The Mobile Woman: Getting Around during the 1630 Plague in Bologna


  • Natalie Massong IMT School for Advanced Studies Lucca, Italy



mobility, female work, plague hospitals, confinement


Legal proclamations show that during the 1630 plague outbreak in Bologna, Italy, women were required to remain quarantined in their homes for the duration of the epidemic while men remained mobile. However, primary texts and visual sources demonstrate that despite these legal restrictions, women remained active players in the fight against the plague by circumventing regulations. Significantly, women played a key role in sustaining the Bolognese economy, in particular by travelling to work in the silk industry. Moreover, while male doctors enjoyed special dispensations to avoid visiting the sick directly, female nurses left their homes to care for the daily needs of patients in the lazzaretto, the plague hospital.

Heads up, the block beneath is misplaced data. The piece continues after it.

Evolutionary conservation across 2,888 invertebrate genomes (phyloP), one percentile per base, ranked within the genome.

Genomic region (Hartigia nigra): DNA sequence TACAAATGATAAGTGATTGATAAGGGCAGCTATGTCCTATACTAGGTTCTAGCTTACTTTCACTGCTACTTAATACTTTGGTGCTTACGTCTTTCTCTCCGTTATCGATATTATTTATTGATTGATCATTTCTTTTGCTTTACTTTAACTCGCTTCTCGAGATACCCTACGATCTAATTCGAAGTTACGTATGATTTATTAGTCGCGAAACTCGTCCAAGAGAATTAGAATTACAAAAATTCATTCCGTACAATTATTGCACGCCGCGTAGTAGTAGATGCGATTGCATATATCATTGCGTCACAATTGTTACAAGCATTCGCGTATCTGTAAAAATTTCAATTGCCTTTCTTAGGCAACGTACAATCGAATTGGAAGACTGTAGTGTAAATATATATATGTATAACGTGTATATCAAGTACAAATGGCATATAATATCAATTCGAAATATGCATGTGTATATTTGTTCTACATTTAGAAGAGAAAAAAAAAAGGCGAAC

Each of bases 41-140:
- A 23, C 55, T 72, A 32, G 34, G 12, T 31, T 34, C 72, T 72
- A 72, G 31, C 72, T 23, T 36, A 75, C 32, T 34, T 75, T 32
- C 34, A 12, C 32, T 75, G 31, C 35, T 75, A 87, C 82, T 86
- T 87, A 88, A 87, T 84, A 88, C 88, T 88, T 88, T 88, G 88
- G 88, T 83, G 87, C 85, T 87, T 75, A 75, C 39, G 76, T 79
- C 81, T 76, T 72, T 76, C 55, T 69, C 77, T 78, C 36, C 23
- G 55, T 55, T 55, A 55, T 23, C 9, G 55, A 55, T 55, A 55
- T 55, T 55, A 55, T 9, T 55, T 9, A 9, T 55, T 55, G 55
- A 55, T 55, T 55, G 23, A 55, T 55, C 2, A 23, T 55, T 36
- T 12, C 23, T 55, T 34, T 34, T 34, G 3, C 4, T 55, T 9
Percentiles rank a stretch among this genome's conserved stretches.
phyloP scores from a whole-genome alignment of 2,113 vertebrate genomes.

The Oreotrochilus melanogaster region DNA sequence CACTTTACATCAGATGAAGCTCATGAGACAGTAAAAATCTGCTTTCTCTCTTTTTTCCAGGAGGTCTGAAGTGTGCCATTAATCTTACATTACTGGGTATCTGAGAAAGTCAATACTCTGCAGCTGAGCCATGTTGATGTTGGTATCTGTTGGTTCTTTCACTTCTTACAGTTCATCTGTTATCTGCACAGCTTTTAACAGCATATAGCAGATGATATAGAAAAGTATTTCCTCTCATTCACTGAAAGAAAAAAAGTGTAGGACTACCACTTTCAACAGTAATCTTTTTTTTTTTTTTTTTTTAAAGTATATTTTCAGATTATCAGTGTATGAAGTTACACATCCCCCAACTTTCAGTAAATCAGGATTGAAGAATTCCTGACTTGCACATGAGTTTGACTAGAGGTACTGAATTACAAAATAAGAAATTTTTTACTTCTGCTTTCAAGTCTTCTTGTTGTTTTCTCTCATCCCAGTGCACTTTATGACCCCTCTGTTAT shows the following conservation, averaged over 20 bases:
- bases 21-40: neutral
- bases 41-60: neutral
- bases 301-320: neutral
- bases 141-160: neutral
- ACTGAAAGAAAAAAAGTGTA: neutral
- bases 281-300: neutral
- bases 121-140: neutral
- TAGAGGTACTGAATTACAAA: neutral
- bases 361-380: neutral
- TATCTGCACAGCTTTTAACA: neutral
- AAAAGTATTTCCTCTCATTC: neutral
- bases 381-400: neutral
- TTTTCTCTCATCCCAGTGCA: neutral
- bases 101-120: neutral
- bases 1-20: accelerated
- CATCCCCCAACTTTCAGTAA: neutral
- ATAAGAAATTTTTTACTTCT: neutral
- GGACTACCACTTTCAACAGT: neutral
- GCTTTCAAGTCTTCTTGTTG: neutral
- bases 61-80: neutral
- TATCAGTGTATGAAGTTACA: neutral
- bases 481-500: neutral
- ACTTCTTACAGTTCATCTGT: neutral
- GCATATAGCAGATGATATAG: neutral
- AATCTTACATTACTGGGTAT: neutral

Artworks and primary texts depict a mobile woman. They show women from the poorest of backgrounds who were compelled to move through the city’s public spaces, remaining active in the street life of the plagued city. For instance, along with unlicensed women healers and nuns, prostitutes commonly volunteered for service in the plague hospitals. This required a brief shift in the social status of these women as they moved from their brothels to the pestilent walls of the lazzaretto. This paper will address the contribution that these resilient women made to maintaining the family economy and the significant positions women held in administering care, which have been overlooked in the scholarship. It will argue that by performing these essential activities, Bolognese women enjoyed an increase in physical but also social mobility, albeit short-lived.